Study: Most Critically Ill Patients With COVID-19 Survive With Standard Treatment

According to a new study, even the sickest patients with COVID-19 who require ventilators in ICUs improve when given treatment that follows existing guidelines for respiratory failure.

According to a new study published in the American Journal of Respiratory and Critical Care Medicine, even the sickest patients with coronavirus disease 2019 (COVID-19) who require ventilators in intensive care units (ICUs) improve when given treatment that follows existing guidelines for respiratory failure.1

The study was authored by 2 physicians based in Boston from Massachusetts General Hospital (Mass General) and Beth Israel Deaconess Medical Center.1

Although hospitals around the world are currently treating patients with COVID-19, until the release of this study, physicians were only able to share anecdotal evidence to inform care for patients infected with the coronavirus due to the lack of studies available.1

In order to provide more reliable information, the research team examined the records of 66 critically ill patients with COVID-19 who experienced respiratory failure and were placed on ventilators.1

The results demonstrated that the most severe cases of COVID-19 caused acute respiratory distress syndrome (ARDS), which is a life-threatening lung condition that can be caused by a range of different pathogens.1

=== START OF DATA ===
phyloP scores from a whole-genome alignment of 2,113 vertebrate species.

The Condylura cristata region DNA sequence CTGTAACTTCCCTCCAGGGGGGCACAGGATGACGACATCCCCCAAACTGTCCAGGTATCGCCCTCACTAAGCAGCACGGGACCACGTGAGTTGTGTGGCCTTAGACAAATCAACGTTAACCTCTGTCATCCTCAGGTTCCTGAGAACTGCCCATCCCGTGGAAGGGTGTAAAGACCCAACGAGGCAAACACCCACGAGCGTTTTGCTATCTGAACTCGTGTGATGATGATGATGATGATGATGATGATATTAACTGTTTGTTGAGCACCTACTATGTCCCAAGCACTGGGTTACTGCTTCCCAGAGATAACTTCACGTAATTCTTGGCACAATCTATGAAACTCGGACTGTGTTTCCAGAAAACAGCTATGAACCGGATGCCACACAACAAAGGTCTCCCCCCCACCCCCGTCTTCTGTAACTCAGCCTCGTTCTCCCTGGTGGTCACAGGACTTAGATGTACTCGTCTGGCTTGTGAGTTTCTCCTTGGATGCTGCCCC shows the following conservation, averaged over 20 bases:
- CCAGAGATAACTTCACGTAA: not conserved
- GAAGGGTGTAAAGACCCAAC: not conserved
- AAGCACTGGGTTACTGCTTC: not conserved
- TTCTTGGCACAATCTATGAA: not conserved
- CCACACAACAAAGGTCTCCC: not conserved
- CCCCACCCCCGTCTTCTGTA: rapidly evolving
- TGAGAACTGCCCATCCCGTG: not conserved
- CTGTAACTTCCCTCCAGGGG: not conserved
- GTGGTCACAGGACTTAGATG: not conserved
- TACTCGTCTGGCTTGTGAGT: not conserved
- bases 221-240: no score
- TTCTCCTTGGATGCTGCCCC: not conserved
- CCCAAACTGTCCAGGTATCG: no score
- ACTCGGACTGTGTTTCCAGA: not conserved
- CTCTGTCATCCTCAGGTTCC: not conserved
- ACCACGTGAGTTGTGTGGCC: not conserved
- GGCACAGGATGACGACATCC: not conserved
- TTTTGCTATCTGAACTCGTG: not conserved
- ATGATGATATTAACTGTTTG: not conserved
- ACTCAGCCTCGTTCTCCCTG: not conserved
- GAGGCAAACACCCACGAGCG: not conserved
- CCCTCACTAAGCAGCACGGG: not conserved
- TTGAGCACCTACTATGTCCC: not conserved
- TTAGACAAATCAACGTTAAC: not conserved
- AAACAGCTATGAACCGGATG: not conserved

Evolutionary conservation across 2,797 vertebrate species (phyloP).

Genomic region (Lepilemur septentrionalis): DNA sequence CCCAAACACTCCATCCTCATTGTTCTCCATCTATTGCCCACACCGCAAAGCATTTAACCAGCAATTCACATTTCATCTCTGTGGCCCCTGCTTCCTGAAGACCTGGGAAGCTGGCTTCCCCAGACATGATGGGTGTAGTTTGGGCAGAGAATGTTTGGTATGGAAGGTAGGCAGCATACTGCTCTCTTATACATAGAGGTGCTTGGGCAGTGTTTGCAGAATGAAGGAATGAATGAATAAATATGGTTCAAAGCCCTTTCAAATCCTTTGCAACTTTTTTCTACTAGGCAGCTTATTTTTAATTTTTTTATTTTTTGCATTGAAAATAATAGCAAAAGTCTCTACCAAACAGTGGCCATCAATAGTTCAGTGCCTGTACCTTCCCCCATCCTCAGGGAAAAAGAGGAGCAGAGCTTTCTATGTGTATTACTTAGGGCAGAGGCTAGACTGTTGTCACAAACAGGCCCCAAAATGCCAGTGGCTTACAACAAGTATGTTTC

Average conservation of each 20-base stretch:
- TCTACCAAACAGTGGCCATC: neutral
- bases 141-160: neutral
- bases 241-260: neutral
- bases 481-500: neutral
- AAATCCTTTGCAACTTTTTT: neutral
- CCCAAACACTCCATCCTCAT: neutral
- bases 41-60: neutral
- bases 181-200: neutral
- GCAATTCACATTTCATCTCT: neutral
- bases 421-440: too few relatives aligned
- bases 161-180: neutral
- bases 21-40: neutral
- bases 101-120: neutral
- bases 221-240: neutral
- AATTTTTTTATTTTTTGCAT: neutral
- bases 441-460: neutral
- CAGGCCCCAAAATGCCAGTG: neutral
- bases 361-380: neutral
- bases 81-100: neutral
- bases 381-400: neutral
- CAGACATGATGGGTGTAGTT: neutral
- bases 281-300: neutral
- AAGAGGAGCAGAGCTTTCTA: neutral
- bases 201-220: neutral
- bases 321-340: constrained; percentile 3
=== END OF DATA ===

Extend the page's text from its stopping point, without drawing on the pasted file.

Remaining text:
“The good news is we have been studying ARDS for over 50 years and we have a number of effective evidenced-based therapies with which to treat it,” said C. Corey Hardin, MD, PhD, co-author of the study and assistant professor of medicine at Mass General and Harvard Medical School, in a press release. “We applied these treatments—such as prone ventilation where patients are turned onto their stomachs—to patients in our study and they responded to them as we would expect patients with ARDS to respond.”2

For those critically ill patients with COVID-19 given evidence-based ARDS treatments, the death rate was 16.7%, which is much lower than the rate reported by other hospitals. After looking at 3 other statistical analyses of death rates of patients with COVID-19 in ICUs, the physicians found that 5% to 20% of patients with COVID-19 are admitted to the ICU, with mortality reported between 26% and 61.5%.1

Furthermore, the physicians noted that the median follow-up for patients on evidence-based ARDS treatments was 34 days, with 75.8% of patients who were on ventilators being discharged from the ICU.1

“Based on this, we recommend that clinicians provide evidence-based ARDS treatments to patients with respiratory failure due to COVID-19 and await standardized clinical trials before contemplating novel therapies,” said Jehan Alladina, MD, co—author of the study and instructor in medicine at Mass General, in a press release.2

REFERENCES

  • Ziehr DR, Alladina J, Petri CR, et al. Respiratory Pathophysiology of Mechanically Ventilated Patients with COVID-19: A Cohort Study. American Journal of Respiratory and Critical Care Medicine. 2020. doi: 10.1164/rccm.202004-1163LE. Accessed May 7, 2020.
  • Study Reveals Most Critically Ill Patients with COVID-19 Survive with Standard Treatment [news release]. Boston, MA: Massachusetts General Hospital; May 6, 2020. massgeneral.org/news/coronavirus/study-reveals-critically-ill-patients-with-covid-19-survive-with-standard-treatment. Accessed May 7, 2020.